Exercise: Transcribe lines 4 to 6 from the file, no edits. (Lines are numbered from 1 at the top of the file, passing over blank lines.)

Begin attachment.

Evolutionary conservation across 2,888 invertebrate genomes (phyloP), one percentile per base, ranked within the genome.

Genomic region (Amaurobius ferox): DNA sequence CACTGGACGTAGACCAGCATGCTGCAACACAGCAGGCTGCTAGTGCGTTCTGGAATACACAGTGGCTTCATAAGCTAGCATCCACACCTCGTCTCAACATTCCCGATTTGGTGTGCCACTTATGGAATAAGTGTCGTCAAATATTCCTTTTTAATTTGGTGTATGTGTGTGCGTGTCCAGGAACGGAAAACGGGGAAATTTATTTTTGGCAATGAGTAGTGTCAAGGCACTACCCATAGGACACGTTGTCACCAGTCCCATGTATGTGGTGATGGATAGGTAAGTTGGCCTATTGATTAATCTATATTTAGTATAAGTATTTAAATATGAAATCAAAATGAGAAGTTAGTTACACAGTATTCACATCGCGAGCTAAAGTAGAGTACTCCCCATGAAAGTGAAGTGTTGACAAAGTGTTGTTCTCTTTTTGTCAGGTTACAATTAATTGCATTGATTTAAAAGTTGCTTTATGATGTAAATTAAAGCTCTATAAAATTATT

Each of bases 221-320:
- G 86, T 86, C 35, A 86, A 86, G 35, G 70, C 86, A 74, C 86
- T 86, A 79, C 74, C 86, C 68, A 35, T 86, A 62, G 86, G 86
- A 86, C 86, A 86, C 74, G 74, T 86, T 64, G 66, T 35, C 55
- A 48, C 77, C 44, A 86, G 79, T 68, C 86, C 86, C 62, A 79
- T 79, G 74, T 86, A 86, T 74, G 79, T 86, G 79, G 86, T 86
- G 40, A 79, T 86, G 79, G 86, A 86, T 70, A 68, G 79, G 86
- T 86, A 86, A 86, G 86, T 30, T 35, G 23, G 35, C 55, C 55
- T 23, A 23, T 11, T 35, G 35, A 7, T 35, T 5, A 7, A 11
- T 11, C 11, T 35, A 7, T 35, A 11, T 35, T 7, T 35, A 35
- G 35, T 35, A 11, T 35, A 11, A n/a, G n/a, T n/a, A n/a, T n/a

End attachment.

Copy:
- G 86, T 86, C 35, A 86, A 86, G 35, G 70, C 86, A 74, C 86
- T 86, A 79, C 74, C 86, C 68, A 35, T 86, A 62, G 86, G 86
- A 86, C 86, A 86, C 74, G 74, T 86, T 64, G 66, T 35, C 55